Lake Oreyd – Damien Krsteski

The lake’s still surface was a golden quilt. The churches which amassed along the shore over the centuries now had their fossilized features balanced between day and night. A most sacred moment. The eyestalks, V-shaped like the chalice from which the Savior had drunk her poison, framed the setting sun, the tails like the scepters with which she’d been prodded to trial facing the rising moon. One intake of breath, the sun dipped down, pulling…

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Bad News from the Future – Angus Cervantes

“If you’re really my future self,” I said, “convince me.” “Because stopping time isn’t convincing.” “I believe you have a time machine. Prove you’re me.” I tried again to straighten my head. “If you’re me, you know how.” He smiled, sort of, anxious lines softening around his mouth. Would I become this sour-faced man? “And I know you’ve thought this through. Three secrets nobody knows.” “Now, only things I’d never tell any—” “In the treefort…

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The Lost Heirs of Rose McAlder – Kate Lechler

When Rose McAlder died at eighty-five, it took us all of an hour to congregate on her property, rubbing our hands and stamping our feet against the October chill. We hadn’t known it was she who had lived in the big old house on the corner of Seventh and Price all those years. When the news broke that morning—not only was Norbury’s local recluse dead, but she also happened to be a famous author—we poked…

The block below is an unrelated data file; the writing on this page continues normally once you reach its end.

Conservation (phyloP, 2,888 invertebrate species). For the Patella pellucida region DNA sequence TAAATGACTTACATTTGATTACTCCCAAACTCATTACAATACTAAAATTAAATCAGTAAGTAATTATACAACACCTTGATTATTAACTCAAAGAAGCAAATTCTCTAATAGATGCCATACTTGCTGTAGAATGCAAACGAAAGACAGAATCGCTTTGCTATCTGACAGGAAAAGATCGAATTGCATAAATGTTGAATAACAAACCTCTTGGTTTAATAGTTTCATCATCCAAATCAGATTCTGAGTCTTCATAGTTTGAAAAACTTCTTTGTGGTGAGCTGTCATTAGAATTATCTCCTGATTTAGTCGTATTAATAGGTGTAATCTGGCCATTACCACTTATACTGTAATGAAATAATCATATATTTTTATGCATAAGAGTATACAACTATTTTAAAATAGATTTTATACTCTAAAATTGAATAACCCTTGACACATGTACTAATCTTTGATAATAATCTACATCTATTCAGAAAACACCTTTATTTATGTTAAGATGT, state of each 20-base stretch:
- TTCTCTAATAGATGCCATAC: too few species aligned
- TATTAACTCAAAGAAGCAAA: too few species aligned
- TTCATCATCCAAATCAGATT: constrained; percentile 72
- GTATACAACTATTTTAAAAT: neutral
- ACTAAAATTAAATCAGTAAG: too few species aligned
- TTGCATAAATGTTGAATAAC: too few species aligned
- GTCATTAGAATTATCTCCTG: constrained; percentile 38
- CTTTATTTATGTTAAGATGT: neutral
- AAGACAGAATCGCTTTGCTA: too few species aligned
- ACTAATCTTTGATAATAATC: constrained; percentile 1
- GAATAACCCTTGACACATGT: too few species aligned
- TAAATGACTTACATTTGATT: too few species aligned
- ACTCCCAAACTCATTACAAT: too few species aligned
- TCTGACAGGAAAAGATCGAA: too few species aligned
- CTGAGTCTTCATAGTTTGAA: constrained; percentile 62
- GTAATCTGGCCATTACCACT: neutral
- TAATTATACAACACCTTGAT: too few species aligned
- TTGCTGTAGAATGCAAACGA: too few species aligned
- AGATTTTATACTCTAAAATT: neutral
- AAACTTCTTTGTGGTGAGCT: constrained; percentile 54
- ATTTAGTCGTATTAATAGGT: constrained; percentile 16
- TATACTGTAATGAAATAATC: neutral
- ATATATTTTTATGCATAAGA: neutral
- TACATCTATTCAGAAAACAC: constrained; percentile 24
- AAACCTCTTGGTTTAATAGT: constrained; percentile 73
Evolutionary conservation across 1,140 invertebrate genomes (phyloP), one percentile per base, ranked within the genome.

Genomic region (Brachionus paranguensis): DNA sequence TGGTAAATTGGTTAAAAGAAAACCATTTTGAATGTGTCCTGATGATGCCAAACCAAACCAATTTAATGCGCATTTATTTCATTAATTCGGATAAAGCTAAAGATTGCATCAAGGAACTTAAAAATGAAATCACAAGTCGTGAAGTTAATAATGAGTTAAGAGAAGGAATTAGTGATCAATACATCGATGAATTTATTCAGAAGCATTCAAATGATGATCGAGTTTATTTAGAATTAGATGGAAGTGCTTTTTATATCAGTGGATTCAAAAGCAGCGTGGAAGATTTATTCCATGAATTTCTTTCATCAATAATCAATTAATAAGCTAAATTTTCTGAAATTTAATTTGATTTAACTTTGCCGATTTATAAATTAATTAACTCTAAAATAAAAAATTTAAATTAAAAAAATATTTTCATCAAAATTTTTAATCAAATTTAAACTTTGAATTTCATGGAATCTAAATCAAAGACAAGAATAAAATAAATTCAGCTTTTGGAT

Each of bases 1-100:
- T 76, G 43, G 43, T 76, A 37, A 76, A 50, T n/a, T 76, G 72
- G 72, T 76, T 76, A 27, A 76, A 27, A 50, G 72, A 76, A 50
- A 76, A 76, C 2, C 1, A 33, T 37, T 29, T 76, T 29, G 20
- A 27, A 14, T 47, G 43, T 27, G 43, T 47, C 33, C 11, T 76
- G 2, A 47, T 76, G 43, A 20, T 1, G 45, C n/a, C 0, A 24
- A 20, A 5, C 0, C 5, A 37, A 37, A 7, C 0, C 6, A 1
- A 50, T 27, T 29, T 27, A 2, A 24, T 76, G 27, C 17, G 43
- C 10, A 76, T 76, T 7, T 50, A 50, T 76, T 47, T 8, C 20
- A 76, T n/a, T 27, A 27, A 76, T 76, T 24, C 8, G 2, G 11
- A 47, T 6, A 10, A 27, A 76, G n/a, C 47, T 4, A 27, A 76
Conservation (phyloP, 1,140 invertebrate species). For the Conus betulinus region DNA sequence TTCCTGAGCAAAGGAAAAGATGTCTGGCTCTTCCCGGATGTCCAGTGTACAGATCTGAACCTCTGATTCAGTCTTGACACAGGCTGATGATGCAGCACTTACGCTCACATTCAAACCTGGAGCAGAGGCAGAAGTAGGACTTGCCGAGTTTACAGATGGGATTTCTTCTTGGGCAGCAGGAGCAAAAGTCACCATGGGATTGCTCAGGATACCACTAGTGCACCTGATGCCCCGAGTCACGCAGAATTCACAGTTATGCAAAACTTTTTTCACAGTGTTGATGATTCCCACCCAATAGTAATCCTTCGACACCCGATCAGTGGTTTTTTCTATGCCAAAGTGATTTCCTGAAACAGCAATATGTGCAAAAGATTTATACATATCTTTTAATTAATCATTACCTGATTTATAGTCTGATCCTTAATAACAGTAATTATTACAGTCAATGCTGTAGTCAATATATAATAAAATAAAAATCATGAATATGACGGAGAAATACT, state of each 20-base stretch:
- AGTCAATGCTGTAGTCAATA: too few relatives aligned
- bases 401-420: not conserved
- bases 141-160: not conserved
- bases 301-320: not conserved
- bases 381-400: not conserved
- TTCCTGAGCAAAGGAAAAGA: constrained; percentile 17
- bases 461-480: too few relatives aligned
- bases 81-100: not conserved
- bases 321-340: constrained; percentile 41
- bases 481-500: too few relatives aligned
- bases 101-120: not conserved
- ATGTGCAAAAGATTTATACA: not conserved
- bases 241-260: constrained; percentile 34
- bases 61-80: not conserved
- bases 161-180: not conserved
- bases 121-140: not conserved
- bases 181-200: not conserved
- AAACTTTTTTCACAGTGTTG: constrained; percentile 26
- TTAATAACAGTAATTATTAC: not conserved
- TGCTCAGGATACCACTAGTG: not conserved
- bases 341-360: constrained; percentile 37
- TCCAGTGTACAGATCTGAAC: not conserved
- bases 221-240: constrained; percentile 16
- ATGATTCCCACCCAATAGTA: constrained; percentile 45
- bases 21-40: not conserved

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Just Five Minutes – George Allen Miller

“Can I get five for fifteen?” an old man said. Jerome looked up from the sidewalk and into the old man’s eyes. Junior was a local; he’d grown up two houses down the street, though he didn’t live there anymore. He usually slept in the alley behind Tenth Street, beside a dumpster. His wrinkled face, half covered with patches of gray beard, held a mix of sadness and pain, just like every other long time…

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The Naked Me – N. Immanuel Velez

Jareth eased into a parking spot, turning off the rock ‘n’ roll screaming from the radio. The wind nipped at his skin, so he zipped up his jacket a little tighter. His silver necklace winked at him in the reflection off the convenience store windows. A month ago this place would have been teeming with evening rush hour customers, but not today, not anymore. The bell dinged. Plastic sheeting and caution signs still covered the…

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Halfsies – Eric Del Carlo

The new word seemed somehow old-fashioned. Halfsies. Like how Tariq’s sun-shrunken, onetime surfer grandfather would say “rad” when he deemed some event or circumstance especially good. Halfsies, as a term, sounded funny and harmless. But it wasn’t meant to be funny, Tariq had learned. And it sure as hell wasn’t harmless, not according to Tariq’s friend from the liberated camp, Kayleigh, who explained to him, “It’s a prejudice word.” The human soldiers who had come…

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